We had not just received news of the death of Justice Ruth Bader Ginsburg when President Donald Trump already had a list of possible candidates on the table to fill her seat on the Supreme Court.
In what many have interpreted as the most hypocritical move by the Republican Party in recent years, Senate Majority Leader Mitch McConnell promised that he would submit Trump’s new nominee to the SCOTUS for a vote on the floor of Congress, backing out of his argument against Obama four years ago.
However, the president’s political situation is increasingly delicate. Between more than 200,000 deaths from COVID-19 on his watch, lousy handling of the pandemic, and a storm of political scandals, the President is five points behind his Democratic opponent with only weeks to go before the election.
To make matters worse, the state where he has felt most secure during his entire administration, Florida, is a battleground between conservatives who fear the GOP will end up in disgrace, and a new progressive movement that wants out of this administration at all costs.
But to do so, the president also has a plan: to raise the possibility of a Latina nominee to fill Ginsburg’s seat.
As Politico reported, “prominent Republican politicians” in Florida began an effort over the weekend to convince the president to nominate federal judge Barbara Lagoa to the Supreme Court, a move that could significantly increase his chances of re-election in the swing state.
Among the names behind the effort are Senators Marco Rubio and Rick Scott, Gov. Ron DeSantis, Rep. Matt Gaetz, and Florida campaign manager Susie Wiles.
The Republicans are said to be making the case that the longtime judge and devout Catholic has the legal chops to do the job and the conservative background to appease the GOP base, these people said.
However, Lagoa’s profile as a Cuban-American from Florida could be a decisive strategy for the president.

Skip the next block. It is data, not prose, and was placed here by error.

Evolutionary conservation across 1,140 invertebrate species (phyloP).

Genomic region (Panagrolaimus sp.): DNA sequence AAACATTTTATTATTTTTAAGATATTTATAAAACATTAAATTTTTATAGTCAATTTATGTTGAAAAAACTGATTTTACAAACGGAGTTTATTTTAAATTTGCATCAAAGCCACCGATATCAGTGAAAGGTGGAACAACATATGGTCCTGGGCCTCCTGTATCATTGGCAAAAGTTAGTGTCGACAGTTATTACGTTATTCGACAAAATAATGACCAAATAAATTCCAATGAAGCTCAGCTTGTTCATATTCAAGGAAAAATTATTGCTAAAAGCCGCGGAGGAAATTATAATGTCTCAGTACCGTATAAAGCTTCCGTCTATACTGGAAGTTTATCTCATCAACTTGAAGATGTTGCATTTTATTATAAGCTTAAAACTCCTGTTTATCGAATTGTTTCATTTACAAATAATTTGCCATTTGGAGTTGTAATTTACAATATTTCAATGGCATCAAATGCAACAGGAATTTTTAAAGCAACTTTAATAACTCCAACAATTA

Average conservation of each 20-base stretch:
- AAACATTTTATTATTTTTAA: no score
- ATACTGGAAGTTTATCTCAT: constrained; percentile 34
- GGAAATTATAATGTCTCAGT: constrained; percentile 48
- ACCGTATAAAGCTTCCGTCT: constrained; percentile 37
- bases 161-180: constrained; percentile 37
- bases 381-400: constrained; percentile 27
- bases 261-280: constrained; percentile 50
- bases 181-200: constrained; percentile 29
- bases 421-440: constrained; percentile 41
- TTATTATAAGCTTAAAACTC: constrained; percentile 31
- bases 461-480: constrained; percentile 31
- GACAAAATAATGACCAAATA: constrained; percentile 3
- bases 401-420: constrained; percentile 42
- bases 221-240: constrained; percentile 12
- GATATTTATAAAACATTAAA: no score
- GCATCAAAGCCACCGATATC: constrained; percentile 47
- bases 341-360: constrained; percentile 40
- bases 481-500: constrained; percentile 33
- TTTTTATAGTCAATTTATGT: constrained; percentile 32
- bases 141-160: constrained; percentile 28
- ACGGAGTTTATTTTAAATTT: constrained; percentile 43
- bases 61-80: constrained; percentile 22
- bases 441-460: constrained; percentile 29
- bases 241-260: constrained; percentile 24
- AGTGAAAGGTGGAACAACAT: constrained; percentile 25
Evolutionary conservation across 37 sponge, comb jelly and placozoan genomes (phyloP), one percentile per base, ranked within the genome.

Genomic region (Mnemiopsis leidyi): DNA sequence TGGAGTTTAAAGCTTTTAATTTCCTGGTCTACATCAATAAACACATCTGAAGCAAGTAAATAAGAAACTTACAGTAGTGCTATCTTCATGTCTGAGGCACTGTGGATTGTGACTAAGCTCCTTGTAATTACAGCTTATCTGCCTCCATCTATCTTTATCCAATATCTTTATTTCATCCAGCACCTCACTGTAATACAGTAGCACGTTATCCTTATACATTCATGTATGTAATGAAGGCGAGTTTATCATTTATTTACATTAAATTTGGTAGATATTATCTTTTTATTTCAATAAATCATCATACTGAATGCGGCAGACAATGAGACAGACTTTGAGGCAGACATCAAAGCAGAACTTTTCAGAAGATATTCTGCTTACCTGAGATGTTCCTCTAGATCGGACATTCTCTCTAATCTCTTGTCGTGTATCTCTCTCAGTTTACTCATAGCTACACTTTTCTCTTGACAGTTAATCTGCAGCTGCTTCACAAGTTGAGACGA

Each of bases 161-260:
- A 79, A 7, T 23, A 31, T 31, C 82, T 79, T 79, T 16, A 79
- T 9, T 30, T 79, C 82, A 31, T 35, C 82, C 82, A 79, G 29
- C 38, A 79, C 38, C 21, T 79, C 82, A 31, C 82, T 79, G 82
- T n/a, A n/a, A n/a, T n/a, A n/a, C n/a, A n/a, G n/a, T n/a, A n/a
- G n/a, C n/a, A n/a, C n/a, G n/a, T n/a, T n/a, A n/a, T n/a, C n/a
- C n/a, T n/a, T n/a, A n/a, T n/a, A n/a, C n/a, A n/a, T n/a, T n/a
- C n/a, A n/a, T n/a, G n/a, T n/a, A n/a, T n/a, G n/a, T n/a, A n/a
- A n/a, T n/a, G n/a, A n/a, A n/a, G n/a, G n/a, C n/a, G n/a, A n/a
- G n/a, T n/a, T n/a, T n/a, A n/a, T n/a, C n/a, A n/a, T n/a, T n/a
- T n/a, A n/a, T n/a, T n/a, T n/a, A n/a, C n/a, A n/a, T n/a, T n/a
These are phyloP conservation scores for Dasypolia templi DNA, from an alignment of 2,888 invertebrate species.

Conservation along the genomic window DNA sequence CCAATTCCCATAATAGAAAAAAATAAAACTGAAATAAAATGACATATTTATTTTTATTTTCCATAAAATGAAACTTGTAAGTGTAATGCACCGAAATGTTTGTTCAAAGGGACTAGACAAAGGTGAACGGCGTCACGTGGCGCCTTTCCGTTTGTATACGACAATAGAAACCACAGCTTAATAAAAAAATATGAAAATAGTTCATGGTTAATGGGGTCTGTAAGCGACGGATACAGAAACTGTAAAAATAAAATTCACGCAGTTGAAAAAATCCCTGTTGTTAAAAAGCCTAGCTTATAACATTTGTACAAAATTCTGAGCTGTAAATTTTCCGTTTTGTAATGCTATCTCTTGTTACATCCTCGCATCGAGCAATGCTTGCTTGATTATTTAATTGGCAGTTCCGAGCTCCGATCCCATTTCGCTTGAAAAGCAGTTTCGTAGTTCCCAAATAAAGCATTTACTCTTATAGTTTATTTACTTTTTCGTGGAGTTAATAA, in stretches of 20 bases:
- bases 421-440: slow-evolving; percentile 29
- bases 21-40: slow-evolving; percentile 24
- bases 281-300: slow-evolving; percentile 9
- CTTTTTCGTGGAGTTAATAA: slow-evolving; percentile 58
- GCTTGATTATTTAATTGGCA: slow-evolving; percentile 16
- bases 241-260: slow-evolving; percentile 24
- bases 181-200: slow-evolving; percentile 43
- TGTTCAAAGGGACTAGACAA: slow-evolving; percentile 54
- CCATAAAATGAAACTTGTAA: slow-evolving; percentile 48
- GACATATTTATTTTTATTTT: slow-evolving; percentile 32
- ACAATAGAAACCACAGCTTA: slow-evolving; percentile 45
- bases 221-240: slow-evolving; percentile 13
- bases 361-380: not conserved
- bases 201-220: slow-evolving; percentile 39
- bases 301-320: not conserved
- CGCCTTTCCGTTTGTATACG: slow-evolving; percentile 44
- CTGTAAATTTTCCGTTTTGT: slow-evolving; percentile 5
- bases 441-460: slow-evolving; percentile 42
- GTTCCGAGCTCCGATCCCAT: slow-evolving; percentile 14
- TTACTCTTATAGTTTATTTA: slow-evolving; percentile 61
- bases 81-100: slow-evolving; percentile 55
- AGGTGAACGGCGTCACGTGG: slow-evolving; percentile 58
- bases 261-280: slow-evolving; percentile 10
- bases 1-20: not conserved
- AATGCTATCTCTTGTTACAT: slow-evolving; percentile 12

“If the president picks Barbara Lagoa, they will be dancing salsa with joy in Hialeah well past November,” said Gaetz, referring to Lagoa’s home town, a blue-collar majority Cuban-American city that borders Miami and leans Republican.
Lagoa, a 52-year-old Columbia Law School graduate, served as a senior judge on the Florida Third District Court of Appeals and a judge on the Florida Supreme Court before being confirmed by the Senate to the 11th Circuit in December, 80 votes to 15, including 27 Democrats, Forbes reported.
Lagoa would be unique among the eight current Supreme Court justices as the only one who did not receive a law degree from Harvard or Yale.
Lagoa’s decisions suggest that she would be well within the conservative wing of the court: she opposed an increase in the local minimum wage as a Florida Supreme Court justice and, as a Circuit Court judge, voted in favor of the law requiring ex-offenders to pay public debts before they are allowed to vote.
Trump believes that nominating Lagoa, the daughter of Cuban exiles who fled Fidel Castro’s government, could be an asset to her difficult reelection because of her background and her Florida roots, according to Bloomberg and the New York Times.
A White House aide told The Washington Post that she and Trump could have personal chemistry because she is “feisty.”
However, the decision is not made as the Washington establishment is leaning more toward Judge Amy Coney Barrett, the other candidate on the president’s list, and who aligns more with the conservative Republican wing that opposes abortion.
Still, as Axios reported, President Trump plans to meet with shortlisted Supreme Court candidate Barbara Lagoa during a campaign visit to Florida on Friday, according to two sources familiar with his plans.